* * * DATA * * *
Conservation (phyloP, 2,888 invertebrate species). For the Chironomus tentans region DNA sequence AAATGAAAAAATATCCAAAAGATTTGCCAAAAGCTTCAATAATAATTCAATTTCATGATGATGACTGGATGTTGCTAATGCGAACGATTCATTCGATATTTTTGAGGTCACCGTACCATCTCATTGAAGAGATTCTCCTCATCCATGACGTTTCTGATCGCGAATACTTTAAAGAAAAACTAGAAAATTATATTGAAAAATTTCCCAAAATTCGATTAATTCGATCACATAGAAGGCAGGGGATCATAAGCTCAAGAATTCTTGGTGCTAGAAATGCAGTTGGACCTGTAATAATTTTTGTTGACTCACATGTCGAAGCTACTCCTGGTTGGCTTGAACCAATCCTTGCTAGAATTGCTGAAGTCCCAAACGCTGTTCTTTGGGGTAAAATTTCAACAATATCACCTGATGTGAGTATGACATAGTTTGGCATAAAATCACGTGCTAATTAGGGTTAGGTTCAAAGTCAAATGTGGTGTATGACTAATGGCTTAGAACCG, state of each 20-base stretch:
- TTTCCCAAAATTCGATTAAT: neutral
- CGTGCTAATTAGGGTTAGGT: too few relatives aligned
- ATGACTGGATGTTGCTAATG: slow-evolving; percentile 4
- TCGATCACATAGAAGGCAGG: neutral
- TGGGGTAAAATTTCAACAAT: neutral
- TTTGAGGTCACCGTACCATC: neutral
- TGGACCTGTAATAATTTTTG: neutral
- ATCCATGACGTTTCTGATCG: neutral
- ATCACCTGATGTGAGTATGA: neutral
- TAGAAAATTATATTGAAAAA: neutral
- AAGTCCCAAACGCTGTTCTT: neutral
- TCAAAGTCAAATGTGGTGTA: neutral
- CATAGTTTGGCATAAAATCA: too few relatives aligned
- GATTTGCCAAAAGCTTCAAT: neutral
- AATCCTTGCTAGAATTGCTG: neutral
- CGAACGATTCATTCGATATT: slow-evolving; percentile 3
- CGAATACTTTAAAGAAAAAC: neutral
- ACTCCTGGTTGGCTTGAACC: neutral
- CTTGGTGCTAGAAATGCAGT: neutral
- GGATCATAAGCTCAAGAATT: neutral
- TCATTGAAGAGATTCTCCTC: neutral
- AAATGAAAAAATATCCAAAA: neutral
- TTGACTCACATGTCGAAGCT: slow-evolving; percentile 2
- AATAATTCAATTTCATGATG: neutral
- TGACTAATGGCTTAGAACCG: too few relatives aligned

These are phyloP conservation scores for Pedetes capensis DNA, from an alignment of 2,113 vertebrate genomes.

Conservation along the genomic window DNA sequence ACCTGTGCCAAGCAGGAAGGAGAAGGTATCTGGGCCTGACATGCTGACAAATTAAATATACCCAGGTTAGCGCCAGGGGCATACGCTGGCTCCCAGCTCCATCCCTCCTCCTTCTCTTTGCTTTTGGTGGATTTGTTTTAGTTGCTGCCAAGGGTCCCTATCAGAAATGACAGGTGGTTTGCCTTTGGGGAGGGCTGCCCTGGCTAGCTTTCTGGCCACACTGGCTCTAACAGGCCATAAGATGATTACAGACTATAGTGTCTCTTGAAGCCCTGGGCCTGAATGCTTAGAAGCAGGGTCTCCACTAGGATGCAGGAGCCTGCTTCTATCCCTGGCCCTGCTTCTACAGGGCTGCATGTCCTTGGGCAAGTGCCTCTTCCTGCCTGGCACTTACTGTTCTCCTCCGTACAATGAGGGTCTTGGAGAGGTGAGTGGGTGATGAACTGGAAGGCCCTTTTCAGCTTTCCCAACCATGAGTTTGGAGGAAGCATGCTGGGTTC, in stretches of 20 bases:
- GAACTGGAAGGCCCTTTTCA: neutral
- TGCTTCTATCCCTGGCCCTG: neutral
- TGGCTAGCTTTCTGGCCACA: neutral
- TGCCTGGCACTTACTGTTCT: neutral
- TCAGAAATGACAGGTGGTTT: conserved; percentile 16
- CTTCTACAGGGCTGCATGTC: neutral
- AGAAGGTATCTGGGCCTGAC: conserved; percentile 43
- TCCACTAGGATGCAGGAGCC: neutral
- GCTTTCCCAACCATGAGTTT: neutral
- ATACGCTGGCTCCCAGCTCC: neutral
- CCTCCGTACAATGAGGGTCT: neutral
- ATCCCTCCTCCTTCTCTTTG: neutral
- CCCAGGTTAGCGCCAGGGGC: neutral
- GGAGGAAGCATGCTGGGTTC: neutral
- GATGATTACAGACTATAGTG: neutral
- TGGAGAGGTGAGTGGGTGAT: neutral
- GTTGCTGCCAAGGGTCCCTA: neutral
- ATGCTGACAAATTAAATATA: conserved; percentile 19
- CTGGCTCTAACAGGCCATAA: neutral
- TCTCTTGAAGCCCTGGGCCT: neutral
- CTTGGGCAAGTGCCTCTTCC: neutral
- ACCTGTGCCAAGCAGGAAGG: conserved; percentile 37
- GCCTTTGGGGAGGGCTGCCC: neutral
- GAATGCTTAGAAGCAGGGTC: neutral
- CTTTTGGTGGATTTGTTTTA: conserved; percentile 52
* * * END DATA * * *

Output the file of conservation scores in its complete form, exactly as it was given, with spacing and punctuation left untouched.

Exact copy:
Conservation (phyloP, 2,888 invertebrate species). For the Chironomus tentans region DNA sequence AAATGAAAAAATATCCAAAAGATTTGCCAAAAGCTTCAATAATAATTCAATTTCATGATGATGACTGGATGTTGCTAATGCGAACGATTCATTCGATATTTTTGAGGTCACCGTACCATCTCATTGAAGAGATTCTCCTCATCCATGACGTTTCTGATCGCGAATACTTTAAAGAAAAACTAGAAAATTATATTGAAAAATTTCCCAAAATTCGATTAATTCGATCACATAGAAGGCAGGGGATCATAAGCTCAAGAATTCTTGGTGCTAGAAATGCAGTTGGACCTGTAATAATTTTTGTTGACTCACATGTCGAAGCTACTCCTGGTTGGCTTGAACCAATCCTTGCTAGAATTGCTGAAGTCCCAAACGCTGTTCTTTGGGGTAAAATTTCAACAATATCACCTGATGTGAGTATGACATAGTTTGGCATAAAATCACGTGCTAATTAGGGTTAGGTTCAAAGTCAAATGTGGTGTATGACTAATGGCTTAGAACCG, state of each 20-base stretch:
- TTTCCCAAAATTCGATTAAT: neutral
- CGTGCTAATTAGGGTTAGGT: too few relatives aligned
- ATGACTGGATGTTGCTAATG: slow-evolving; percentile 4
- TCGATCACATAGAAGGCAGG: neutral
- TGGGGTAAAATTTCAACAAT: neutral
- TTTGAGGTCACCGTACCATC: neutral
- TGGACCTGTAATAATTTTTG: neutral
- ATCCATGACGTTTCTGATCG: neutral
- ATCACCTGATGTGAGTATGA: neutral
- TAGAAAATTATATTGAAAAA: neutral
- AAGTCCCAAACGCTGTTCTT: neutral
- TCAAAGTCAAATGTGGTGTA: neutral
- CATAGTTTGGCATAAAATCA: too few relatives aligned
- GATTTGCCAAAAGCTTCAAT: neutral
- AATCCTTGCTAGAATTGCTG: neutral
- CGAACGATTCATTCGATATT: slow-evolving; percentile 3
- CGAATACTTTAAAGAAAAAC: neutral
- ACTCCTGGTTGGCTTGAACC: neutral
- CTTGGTGCTAGAAATGCAGT: neutral
- GGATCATAAGCTCAAGAATT: neutral
- TCATTGAAGAGATTCTCCTC: neutral
- AAATGAAAAAATATCCAAAA: neutral
- TTGACTCACATGTCGAAGCT: slow-evolving; percentile 2
- AATAATTCAATTTCATGATG: neutral
- TGACTAATGGCTTAGAACCG: too few relatives aligned

These are phyloP conservation scores for Pedetes capensis DNA, from an alignment of 2,113 vertebrate genomes.

Conservation along the genomic window DNA sequence ACCTGTGCCAAGCAGGAAGGAGAAGGTATCTGGGCCTGACATGCTGACAAATTAAATATACCCAGGTTAGCGCCAGGGGCATACGCTGGCTCCCAGCTCCATCCCTCCTCCTTCTCTTTGCTTTTGGTGGATTTGTTTTAGTTGCTGCCAAGGGTCCCTATCAGAAATGACAGGTGGTTTGCCTTTGGGGAGGGCTGCCCTGGCTAGCTTTCTGGCCACACTGGCTCTAACAGGCCATAAGATGATTACAGACTATAGTGTCTCTTGAAGCCCTGGGCCTGAATGCTTAGAAGCAGGGTCTCCACTAGGATGCAGGAGCCTGCTTCTATCCCTGGCCCTGCTTCTACAGGGCTGCATGTCCTTGGGCAAGTGCCTCTTCCTGCCTGGCACTTACTGTTCTCCTCCGTACAATGAGGGTCTTGGAGAGGTGAGTGGGTGATGAACTGGAAGGCCCTTTTCAGCTTTCCCAACCATGAGTTTGGAGGAAGCATGCTGGGTTC, in stretches of 20 bases:
- GAACTGGAAGGCCCTTTTCA: neutral
- TGCTTCTATCCCTGGCCCTG: neutral
- TGGCTAGCTTTCTGGCCACA: neutral
- TGCCTGGCACTTACTGTTCT: neutral
- TCAGAAATGACAGGTGGTTT: conserved; percentile 16
- CTTCTACAGGGCTGCATGTC: neutral
- AGAAGGTATCTGGGCCTGAC: conserved; percentile 43
- TCCACTAGGATGCAGGAGCC: neutral
- GCTTTCCCAACCATGAGTTT: neutral
- ATACGCTGGCTCCCAGCTCC: neutral
- CCTCCGTACAATGAGGGTCT: neutral
- ATCCCTCCTCCTTCTCTTTG: neutral
- CCCAGGTTAGCGCCAGGGGC: neutral
- GGAGGAAGCATGCTGGGTTC: neutral
- GATGATTACAGACTATAGTG: neutral
- TGGAGAGGTGAGTGGGTGAT: neutral
- GTTGCTGCCAAGGGTCCCTA: neutral
- ATGCTGACAAATTAAATATA: conserved; percentile 19
- CTGGCTCTAACAGGCCATAA: neutral
- TCTCTTGAAGCCCTGGGCCT: neutral
- CTTGGGCAAGTGCCTCTTCC: neutral
- ACCTGTGCCAAGCAGGAAGG: conserved; percentile 37
- GCCTTTGGGGAGGGCTGCCC: neutral
- GAATGCTTAGAAGCAGGGTC: neutral
- CTTTTGGTGGATTTGTTTTA: conserved; percentile 52